Research Libraries UK

Digital Shift Forum – AI & Machine Learning in Libraries

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RLUK’s Digital Shift Forum brings together colleagues from across the information, research, cultural and heritage communities, and third and commercial sectors, to discuss the future of the digital shift in collections, services, and audiences.

The series aims to promote cross-sector discussion and debate, to enable knowledge exchange, and inspire collaborative endeavour across sectors and communities, for the benefit of RLUK members and the wider research and information management communities.

The Digital Shift Forum is open to all, and you do not need to belong to an RLUK member institution to attend or participate.

New Digital Frontiers  – AI & Machine Learning in Libraries

Wednesday 22 May 2024, 14:00 – 15:00 (BST), 15:00 – 16:00 (CEST), 16:00 – 17:00 (EEST), 09:00 – 10:00 (EDT), 21:00 – 22:00 (AWST)

New Digital Frontiers will explore the role AI and Machine learning can play in our libraries, the platforms we use, the challenges we face and the opportunities we have. This first event in this series will be an accessible and quick and gentle introduction to key concepts and applications in the library context led by Nora McGregor (British Library). It will be ideal for beginners and those new to these concepts but will also be of interest to colleagues across the sector exploring AI and Machine Learning.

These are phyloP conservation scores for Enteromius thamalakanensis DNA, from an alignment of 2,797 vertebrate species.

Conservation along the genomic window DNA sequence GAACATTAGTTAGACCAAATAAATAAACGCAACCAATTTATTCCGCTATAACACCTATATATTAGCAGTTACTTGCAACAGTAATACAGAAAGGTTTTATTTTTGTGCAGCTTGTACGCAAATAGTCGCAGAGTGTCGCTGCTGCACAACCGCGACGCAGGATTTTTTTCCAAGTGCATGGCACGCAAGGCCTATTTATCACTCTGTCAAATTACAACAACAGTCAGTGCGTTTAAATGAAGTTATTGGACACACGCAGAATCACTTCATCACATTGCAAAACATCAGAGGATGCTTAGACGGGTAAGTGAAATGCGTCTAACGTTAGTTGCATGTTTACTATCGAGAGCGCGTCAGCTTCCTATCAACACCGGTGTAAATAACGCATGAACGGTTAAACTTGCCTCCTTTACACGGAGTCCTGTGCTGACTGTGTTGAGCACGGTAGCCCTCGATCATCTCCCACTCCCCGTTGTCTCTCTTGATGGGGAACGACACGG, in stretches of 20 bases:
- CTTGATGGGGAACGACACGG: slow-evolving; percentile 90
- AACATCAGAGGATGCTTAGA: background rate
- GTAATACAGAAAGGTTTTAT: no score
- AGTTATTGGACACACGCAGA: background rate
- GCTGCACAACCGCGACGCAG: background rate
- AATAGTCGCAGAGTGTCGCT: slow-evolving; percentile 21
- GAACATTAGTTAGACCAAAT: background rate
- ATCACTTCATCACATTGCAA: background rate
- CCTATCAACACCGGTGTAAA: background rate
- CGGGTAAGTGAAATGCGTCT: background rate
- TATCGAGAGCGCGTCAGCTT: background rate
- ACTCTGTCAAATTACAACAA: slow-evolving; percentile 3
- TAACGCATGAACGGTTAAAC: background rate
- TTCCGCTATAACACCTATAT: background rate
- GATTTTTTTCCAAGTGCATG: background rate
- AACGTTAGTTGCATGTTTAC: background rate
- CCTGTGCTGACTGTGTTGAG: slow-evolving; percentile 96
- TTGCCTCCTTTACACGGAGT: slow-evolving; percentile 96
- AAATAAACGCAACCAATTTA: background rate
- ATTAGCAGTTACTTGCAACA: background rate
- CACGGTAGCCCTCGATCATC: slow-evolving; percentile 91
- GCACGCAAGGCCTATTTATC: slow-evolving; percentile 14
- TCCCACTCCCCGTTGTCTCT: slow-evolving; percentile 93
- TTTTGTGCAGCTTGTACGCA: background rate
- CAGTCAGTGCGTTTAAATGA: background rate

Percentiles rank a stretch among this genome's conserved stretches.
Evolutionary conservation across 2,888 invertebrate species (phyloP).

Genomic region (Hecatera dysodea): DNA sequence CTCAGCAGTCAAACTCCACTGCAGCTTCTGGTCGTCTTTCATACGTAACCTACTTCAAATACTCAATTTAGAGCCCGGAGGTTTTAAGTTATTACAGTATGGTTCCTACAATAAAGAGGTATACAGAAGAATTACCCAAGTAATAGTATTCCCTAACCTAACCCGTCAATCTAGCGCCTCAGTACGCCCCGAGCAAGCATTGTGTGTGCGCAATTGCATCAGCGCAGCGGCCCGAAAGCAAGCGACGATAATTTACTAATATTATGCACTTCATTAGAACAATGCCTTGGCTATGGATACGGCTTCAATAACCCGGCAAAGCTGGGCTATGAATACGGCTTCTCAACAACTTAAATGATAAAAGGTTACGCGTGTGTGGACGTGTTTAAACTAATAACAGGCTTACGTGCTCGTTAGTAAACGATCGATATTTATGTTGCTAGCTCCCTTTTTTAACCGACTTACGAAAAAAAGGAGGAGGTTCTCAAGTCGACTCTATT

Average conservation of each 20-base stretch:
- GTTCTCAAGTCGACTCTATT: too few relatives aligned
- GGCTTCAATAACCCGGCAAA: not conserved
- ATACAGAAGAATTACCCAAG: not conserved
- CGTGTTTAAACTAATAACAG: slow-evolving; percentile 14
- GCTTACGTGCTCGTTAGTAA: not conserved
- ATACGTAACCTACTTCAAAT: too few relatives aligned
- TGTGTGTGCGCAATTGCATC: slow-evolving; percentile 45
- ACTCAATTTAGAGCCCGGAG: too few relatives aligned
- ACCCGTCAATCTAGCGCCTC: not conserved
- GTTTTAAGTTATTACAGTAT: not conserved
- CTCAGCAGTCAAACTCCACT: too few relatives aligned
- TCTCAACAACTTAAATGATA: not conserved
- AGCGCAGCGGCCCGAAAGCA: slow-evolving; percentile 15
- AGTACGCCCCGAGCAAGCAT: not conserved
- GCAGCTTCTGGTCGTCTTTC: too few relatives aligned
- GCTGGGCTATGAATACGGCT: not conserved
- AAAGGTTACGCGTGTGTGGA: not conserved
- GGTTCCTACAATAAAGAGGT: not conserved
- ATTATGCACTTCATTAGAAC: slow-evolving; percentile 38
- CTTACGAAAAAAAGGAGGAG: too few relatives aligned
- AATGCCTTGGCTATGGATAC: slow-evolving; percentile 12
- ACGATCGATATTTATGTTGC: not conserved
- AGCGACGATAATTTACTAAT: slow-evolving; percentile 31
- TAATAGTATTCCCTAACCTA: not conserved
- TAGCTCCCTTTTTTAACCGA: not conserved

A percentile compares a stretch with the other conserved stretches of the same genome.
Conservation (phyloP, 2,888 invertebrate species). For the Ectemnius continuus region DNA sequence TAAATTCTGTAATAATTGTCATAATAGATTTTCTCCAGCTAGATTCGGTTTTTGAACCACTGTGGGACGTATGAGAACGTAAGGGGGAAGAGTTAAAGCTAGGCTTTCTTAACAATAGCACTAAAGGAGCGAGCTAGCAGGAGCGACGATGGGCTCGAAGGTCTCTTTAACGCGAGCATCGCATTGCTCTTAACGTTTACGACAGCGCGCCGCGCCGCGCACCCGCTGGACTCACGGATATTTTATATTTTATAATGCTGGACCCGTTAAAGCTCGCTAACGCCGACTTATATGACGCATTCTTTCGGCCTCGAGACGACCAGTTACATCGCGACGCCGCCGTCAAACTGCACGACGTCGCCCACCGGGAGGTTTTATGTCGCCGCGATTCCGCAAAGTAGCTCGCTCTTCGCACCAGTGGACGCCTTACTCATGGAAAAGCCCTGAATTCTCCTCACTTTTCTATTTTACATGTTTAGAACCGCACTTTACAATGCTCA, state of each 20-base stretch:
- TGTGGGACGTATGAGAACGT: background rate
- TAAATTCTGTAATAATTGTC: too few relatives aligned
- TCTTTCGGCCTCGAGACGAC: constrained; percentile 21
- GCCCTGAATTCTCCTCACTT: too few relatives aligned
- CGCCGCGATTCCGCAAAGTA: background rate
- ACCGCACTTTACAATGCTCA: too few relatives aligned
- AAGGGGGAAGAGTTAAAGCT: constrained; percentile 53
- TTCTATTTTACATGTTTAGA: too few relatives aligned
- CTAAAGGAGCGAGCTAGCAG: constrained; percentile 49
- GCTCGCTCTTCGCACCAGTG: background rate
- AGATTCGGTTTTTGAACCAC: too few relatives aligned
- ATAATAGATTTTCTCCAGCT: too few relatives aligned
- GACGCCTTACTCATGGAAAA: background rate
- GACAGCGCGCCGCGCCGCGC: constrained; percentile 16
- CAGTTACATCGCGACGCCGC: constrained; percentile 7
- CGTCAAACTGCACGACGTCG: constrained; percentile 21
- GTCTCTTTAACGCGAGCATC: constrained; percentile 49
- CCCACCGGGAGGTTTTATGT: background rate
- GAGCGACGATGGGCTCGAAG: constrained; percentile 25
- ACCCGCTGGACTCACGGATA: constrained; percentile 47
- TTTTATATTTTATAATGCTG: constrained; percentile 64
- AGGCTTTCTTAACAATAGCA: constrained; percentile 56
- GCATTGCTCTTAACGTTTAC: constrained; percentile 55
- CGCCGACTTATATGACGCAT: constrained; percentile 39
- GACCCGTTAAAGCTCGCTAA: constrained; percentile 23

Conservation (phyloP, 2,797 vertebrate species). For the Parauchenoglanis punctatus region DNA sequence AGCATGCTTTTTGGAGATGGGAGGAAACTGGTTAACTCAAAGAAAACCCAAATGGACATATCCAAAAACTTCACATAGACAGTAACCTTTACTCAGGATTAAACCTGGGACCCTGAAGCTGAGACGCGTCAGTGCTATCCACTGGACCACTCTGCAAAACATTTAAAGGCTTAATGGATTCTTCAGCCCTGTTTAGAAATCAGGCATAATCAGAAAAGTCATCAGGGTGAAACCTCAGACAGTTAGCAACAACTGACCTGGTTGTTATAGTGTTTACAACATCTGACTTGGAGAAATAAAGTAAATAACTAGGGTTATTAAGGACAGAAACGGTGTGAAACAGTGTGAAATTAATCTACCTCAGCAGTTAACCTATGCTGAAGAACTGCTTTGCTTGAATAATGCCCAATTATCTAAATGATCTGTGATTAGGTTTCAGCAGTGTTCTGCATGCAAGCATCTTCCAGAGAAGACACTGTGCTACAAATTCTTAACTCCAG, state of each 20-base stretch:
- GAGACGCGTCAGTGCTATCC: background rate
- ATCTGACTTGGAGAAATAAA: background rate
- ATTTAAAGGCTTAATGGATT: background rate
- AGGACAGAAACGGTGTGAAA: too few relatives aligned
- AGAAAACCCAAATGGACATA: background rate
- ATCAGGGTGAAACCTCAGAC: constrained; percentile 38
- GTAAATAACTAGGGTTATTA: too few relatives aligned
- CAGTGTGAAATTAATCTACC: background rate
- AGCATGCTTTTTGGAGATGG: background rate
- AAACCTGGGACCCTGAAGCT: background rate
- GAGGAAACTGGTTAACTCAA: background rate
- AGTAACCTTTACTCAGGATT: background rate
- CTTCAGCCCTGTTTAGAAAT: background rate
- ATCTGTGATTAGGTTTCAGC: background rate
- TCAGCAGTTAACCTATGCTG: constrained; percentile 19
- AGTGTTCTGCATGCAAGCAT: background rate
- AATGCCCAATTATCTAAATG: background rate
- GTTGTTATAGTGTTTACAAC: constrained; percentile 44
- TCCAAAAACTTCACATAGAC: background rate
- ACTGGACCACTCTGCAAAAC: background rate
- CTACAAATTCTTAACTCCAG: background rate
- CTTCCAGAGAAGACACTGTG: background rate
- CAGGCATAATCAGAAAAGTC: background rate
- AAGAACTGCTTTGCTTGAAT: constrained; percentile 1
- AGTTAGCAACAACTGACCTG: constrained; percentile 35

Nora McGregor is a Digital Curator in the British Library’s Digital Research Team. She holds a Master’s Degree in Library and Information Science and her work centres on digital and data science skill development for cultural heritage professionals, with a particular emphasis on the innovative application of new technologies in the curation and cataloguing of heritage collections. Since its inception in 2012, she has managed the design and delivery of the Library’s ground-breaking Digital Scholarship Training Programme. This bespoke training programme provides staff with interesting and inspiring skill building opportunities, ranging from machine learning to digital storytelling and cleaning up data, helping ensure the Library’s capacity to support emerging areas of modern scholarship continues apace our computationally driven world.

Nora speaks widely on the value of investing in staff digital skills in the cultural heritage sector, providing practical guidance to cultural institutions around the world, and offering advice on ways to implement in-house digital upskilling opportunities.

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